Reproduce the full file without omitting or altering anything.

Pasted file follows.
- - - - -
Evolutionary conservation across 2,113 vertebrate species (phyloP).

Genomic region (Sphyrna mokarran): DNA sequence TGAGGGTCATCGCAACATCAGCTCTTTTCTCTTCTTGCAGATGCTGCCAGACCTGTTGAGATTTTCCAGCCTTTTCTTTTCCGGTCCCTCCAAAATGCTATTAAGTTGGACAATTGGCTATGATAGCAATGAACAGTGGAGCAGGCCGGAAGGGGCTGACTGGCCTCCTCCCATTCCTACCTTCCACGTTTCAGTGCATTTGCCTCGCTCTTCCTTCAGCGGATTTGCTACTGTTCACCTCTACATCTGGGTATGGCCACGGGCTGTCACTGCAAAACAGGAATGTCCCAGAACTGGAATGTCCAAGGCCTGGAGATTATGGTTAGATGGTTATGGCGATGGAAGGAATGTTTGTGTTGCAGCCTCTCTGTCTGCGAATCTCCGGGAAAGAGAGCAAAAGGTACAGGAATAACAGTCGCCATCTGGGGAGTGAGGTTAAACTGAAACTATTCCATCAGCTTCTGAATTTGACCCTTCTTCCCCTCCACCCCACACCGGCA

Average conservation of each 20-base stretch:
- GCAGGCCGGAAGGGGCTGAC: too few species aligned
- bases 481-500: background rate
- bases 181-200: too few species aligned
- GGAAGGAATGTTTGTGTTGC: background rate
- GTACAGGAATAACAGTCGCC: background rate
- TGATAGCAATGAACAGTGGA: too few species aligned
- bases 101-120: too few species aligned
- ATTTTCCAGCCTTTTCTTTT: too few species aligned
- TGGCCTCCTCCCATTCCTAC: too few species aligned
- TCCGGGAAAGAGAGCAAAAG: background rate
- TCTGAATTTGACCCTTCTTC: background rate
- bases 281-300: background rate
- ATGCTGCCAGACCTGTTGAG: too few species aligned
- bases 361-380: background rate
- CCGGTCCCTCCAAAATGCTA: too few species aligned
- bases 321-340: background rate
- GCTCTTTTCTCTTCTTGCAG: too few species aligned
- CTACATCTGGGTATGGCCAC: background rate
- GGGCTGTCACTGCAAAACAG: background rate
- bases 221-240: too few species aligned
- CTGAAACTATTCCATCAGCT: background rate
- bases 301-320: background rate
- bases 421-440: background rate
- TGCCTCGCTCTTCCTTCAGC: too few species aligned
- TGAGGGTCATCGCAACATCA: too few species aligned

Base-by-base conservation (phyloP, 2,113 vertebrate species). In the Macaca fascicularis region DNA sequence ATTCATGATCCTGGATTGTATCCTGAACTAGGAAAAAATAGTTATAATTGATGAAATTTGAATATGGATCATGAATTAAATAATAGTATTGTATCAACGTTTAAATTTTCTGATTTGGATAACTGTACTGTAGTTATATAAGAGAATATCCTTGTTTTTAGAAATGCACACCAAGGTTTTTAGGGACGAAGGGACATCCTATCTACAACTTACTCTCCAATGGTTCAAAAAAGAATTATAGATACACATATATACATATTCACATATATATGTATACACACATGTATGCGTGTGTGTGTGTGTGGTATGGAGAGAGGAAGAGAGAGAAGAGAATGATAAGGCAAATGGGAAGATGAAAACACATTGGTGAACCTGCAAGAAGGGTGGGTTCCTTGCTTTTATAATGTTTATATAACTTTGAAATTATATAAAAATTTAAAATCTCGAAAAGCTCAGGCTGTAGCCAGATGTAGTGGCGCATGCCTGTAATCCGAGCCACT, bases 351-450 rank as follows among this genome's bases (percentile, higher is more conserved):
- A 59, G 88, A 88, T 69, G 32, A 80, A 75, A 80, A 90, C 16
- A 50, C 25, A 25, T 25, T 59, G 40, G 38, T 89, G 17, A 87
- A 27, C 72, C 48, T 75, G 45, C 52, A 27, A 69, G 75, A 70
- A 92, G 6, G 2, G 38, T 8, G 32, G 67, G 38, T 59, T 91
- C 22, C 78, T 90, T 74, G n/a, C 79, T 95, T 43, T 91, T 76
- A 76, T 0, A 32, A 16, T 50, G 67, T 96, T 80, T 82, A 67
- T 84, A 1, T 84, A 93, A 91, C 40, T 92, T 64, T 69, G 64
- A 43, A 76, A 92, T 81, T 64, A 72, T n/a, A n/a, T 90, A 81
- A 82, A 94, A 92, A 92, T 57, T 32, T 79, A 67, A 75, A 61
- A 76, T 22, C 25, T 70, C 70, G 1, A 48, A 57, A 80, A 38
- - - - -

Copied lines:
Evolutionary conservation across 2,113 vertebrate species (phyloP).

Genomic region (Sphyrna mokarran): DNA sequence TGAGGGTCATCGCAACATCAGCTCTTTTCTCTTCTTGCAGATGCTGCCAGACCTGTTGAGATTTTCCAGCCTTTTCTTTTCCGGTCCCTCCAAAATGCTATTAAGTTGGACAATTGGCTATGATAGCAATGAACAGTGGAGCAGGCCGGAAGGGGCTGACTGGCCTCCTCCCATTCCTACCTTCCACGTTTCAGTGCATTTGCCTCGCTCTTCCTTCAGCGGATTTGCTACTGTTCACCTCTACATCTGGGTATGGCCACGGGCTGTCACTGCAAAACAGGAATGTCCCAGAACTGGAATGTCCAAGGCCTGGAGATTATGGTTAGATGGTTATGGCGATGGAAGGAATGTTTGTGTTGCAGCCTCTCTGTCTGCGAATCTCCGGGAAAGAGAGCAAAAGGTACAGGAATAACAGTCGCCATCTGGGGAGTGAGGTTAAACTGAAACTATTCCATCAGCTTCTGAATTTGACCCTTCTTCCCCTCCACCCCACACCGGCA

Average conservation of each 20-base stretch:
- GCAGGCCGGAAGGGGCTGAC: too few species aligned
- bases 481-500: background rate
- bases 181-200: too few species aligned
- GGAAGGAATGTTTGTGTTGC: background rate
- GTACAGGAATAACAGTCGCC: background rate
- TGATAGCAATGAACAGTGGA: too few species aligned
- bases 101-120: too few species aligned
- ATTTTCCAGCCTTTTCTTTT: too few species aligned
- TGGCCTCCTCCCATTCCTAC: too few species aligned
- TCCGGGAAAGAGAGCAAAAG: background rate
- TCTGAATTTGACCCTTCTTC: background rate
- bases 281-300: background rate
- ATGCTGCCAGACCTGTTGAG: too few species aligned
- bases 361-380: background rate
- CCGGTCCCTCCAAAATGCTA: too few species aligned
- bases 321-340: background rate
- GCTCTTTTCTCTTCTTGCAG: too few species aligned
- CTACATCTGGGTATGGCCAC: background rate
- GGGCTGTCACTGCAAAACAG: background rate
- bases 221-240: too few species aligned
- CTGAAACTATTCCATCAGCT: background rate
- bases 301-320: background rate
- bases 421-440: background rate
- TGCCTCGCTCTTCCTTCAGC: too few species aligned
- TGAGGGTCATCGCAACATCA: too few species aligned

Base-by-base conservation (phyloP, 2,113 vertebrate species). In the Macaca fascicularis region DNA sequence ATTCATGATCCTGGATTGTATCCTGAACTAGGAAAAAATAGTTATAATTGATGAAATTTGAATATGGATCATGAATTAAATAATAGTATTGTATCAACGTTTAAATTTTCTGATTTGGATAACTGTACTGTAGTTATATAAGAGAATATCCTTGTTTTTAGAAATGCACACCAAGGTTTTTAGGGACGAAGGGACATCCTATCTACAACTTACTCTCCAATGGTTCAAAAAAGAATTATAGATACACATATATACATATTCACATATATATGTATACACACATGTATGCGTGTGTGTGTGTGTGGTATGGAGAGAGGAAGAGAGAGAAGAGAATGATAAGGCAAATGGGAAGATGAAAACACATTGGTGAACCTGCAAGAAGGGTGGGTTCCTTGCTTTTATAATGTTTATATAACTTTGAAATTATATAAAAATTTAAAATCTCGAAAAGCTCAGGCTGTAGCCAGATGTAGTGGCGCATGCCTGTAATCCGAGCCACT, bases 351-450 rank as follows among this genome's bases (percentile, higher is more conserved):
- A 59, G 88, A 88, T 69, G 32, A 80, A 75, A 80, A 90, C 16
- A 50, C 25, A 25, T 25, T 59, G 40, G 38, T 89, G 17, A 87
- A 27, C 72, C 48, T 75, G 45, C 52, A 27, A 69, G 75, A 70
- A 92, G 6, G 2, G 38, T 8, G 32, G 67, G 38, T 59, T 91
- C 22, C 78, T 90, T 74, G n/a, C 79, T 95, T 43, T 91, T 76
- A 76, T 0, A 32, A 16, T 50, G 67, T 96, T 80, T 82, A 67
- T 84, A 1, T 84, A 93, A 91, C 40, T 92, T 64, T 69, G 64
- A 43, A 76, A 92, T 81, T 64, A 72, T n/a, A n/a, T 90, A 81
- A 82, A 94, A 92, A 92, T 57, T 32, T 79, A 67, A 75, A 61
- A 76, T 22, C 25, T 70, C 70, G 1, A 48, A 57, A 80, A 38